PIPEs in the Age of SPACs

Two acronyms have been echoing throughout international capital markets: PIPEs and SPACs. While private investments in public equity “(PIPEs”) have been a traditional financing technique, Switzerland’s regulator FINMA has finally given the green light to SIX Swiss Exchange (“SIX”), Switzerland’s largest stock exchange, to allow listings of special purpose acquisition companies (“SPACs”). International DE-SPAC deals have demonstrated that PIPEs play an essential role in the SPAC life cycle.

By Ralph Malacrida / Thomas Reutter (Reference: CapLaw-2021-57)

1) Private Investment in Public Equity (PIPE)

A PIPE transaction involves a private placement of equity or equity-linked securities in a listed company. PIPEs are minority investments that are offered to one or more institutional investors, private equity and strategic buyers with or without involvement of underwriting banks.

a) Popularity of PIPE Deals

PIPEs are an increasingly popular source of funding in the current global economy, on the one hand for listed companies seeking new capital but facing difficulties in raising it by way of a traditional pro rata rights issue due to COVID-19 and volatile stock markets, and, on the other hand, for potential investors seeking to deploy record levels of dry powder. In particular, PIPEs have proven to be a very useful and widely accepted capital raising tool in the context of acquisition financings. PIPE investors usually are professional investors as defined by the Swiss Financial Services Act (FinSA) (including insurance companies, entities under prudential supervision, enterprises and investment structures for high net worth individuals with a professional treasury unit as well as large corporates), as well as hedge funds and private equity firms. 

From an issuer’s perspective, PIPE deals have a number of advantages. In particular, they can be completed quickly, involve lower transaction costs compared to public offerings, require preparation of limited offering documentation, may be marketed on a confidential basis, and result in increased holdings among institutional (long-term) investors. Disadvantages include the fact that investors sometimes ask for a discount to market on the issue price (to be compensated for lock-up obligations), the offering cannot be made to the public, and not more than 20% of new shares can be placed without triggering a prospectus requirement.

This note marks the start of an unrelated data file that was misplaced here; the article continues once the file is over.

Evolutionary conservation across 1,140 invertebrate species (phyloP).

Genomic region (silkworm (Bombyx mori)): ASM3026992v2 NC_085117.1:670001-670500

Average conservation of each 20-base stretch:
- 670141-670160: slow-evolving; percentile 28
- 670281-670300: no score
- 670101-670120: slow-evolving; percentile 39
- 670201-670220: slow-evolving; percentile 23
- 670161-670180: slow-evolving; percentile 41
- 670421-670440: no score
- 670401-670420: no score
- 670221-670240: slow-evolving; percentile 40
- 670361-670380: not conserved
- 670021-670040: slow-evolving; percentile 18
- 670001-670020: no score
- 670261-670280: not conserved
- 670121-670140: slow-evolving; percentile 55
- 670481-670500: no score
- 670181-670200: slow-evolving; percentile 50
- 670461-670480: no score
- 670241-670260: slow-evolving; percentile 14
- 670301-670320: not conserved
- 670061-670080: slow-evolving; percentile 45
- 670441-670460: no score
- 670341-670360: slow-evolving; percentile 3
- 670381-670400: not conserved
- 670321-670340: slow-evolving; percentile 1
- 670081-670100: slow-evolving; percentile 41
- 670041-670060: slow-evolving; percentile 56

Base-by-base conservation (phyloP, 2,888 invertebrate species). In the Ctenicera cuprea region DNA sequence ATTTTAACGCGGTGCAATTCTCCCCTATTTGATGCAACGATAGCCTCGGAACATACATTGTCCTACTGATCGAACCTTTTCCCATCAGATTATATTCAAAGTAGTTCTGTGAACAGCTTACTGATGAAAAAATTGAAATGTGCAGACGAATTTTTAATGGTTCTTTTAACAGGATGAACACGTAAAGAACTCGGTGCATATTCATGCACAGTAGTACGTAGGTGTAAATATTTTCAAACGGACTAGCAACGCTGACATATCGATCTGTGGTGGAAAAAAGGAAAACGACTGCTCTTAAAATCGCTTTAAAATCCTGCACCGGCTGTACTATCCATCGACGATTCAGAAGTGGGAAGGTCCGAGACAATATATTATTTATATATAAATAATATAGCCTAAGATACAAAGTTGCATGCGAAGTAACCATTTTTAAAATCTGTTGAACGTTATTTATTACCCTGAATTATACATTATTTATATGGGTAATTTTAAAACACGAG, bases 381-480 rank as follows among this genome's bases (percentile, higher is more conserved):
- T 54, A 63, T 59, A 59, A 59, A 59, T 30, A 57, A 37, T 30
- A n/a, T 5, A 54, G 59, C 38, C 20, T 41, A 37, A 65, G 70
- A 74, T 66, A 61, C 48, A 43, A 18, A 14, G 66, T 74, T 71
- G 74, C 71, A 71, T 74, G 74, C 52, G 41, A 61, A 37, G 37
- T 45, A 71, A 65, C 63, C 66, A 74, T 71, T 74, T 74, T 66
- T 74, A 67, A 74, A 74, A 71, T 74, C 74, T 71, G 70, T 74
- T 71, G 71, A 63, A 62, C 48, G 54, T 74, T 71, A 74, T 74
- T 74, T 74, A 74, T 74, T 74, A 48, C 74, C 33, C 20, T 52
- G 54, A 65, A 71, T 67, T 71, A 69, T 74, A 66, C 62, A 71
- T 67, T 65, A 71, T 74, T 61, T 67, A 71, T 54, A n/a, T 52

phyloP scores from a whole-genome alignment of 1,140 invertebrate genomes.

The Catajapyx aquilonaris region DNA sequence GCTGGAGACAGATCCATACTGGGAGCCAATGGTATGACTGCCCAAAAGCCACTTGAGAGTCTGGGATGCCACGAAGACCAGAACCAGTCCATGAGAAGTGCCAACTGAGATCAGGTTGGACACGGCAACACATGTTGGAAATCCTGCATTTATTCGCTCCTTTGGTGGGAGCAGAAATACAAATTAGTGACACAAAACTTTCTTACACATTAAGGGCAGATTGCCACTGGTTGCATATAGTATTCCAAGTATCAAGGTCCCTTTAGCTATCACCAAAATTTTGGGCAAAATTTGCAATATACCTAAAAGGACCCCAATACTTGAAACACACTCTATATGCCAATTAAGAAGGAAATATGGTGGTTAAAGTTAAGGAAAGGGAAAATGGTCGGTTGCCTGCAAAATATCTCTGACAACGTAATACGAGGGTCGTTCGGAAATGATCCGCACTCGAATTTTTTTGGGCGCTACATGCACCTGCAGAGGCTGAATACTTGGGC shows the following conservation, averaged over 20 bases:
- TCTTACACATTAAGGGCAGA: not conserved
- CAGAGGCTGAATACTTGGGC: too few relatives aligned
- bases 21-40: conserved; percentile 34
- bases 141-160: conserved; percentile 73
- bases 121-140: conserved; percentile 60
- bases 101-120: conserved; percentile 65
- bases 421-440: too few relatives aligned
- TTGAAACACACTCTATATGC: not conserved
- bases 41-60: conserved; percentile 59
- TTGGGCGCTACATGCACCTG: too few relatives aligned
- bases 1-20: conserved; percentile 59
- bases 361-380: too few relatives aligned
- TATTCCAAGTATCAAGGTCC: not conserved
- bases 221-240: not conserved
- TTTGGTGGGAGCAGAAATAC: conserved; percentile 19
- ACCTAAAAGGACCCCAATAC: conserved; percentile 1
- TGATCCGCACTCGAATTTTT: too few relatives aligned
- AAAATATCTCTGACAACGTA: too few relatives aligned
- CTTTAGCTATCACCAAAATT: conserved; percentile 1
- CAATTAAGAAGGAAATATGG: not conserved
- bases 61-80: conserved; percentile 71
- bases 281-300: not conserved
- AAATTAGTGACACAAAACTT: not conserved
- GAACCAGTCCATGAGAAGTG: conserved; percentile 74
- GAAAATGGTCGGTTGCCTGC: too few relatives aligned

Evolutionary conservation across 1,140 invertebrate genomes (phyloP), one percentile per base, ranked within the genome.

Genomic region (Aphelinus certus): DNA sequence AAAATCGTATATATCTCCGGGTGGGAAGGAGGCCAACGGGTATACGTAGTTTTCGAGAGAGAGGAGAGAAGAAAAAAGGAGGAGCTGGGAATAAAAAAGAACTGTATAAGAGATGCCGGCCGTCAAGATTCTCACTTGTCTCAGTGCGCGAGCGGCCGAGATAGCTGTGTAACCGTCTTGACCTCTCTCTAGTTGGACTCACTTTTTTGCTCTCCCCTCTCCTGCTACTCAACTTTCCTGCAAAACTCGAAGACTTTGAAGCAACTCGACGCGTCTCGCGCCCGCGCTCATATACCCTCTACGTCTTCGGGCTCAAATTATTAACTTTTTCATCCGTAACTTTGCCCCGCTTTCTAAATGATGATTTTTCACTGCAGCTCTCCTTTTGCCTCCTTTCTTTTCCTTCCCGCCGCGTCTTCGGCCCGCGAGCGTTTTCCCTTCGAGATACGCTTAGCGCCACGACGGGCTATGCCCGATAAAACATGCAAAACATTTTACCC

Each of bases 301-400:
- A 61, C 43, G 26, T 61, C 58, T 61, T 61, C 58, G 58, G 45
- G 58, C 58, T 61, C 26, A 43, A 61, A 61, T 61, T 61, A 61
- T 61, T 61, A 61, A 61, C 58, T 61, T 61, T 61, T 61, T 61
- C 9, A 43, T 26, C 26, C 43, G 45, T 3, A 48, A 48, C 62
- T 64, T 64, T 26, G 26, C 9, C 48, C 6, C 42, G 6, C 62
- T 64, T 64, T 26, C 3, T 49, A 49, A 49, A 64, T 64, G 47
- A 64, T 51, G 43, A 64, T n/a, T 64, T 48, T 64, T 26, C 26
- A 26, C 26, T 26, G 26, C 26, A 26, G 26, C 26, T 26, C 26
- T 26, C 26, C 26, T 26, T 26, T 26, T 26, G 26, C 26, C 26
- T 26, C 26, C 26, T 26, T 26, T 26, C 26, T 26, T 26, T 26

Potential PIPE subscribers may be interested in investing in a SPAC in connection with a DE-SPAC process because it offers the opportunity to acquire a sizeable stake in a listed company at a negotiated (and discounted) price.

b) Deal Process

While financial sponsors would generally expect to conduct comprehensive due diligence when acquiring a significant interest in a privately-held company, access to non-public information of a public company is limited for a minority investor in a PIPE due diligence. This is because the listed issuer publishes financial statements and is subject to ad hoc disclosure obligations on any material developments and hence the relevant information for an investment decision should already be in the public domain. However, this not always the case. Notable exceptions often include acquisition financings In addition, a PIPE investor usually must agree to standstill restrictions which limit, among other things, the investor’s right to buy additional securities of the issuer and/or specify lock-up periods during which the acquired securities may not be transferred.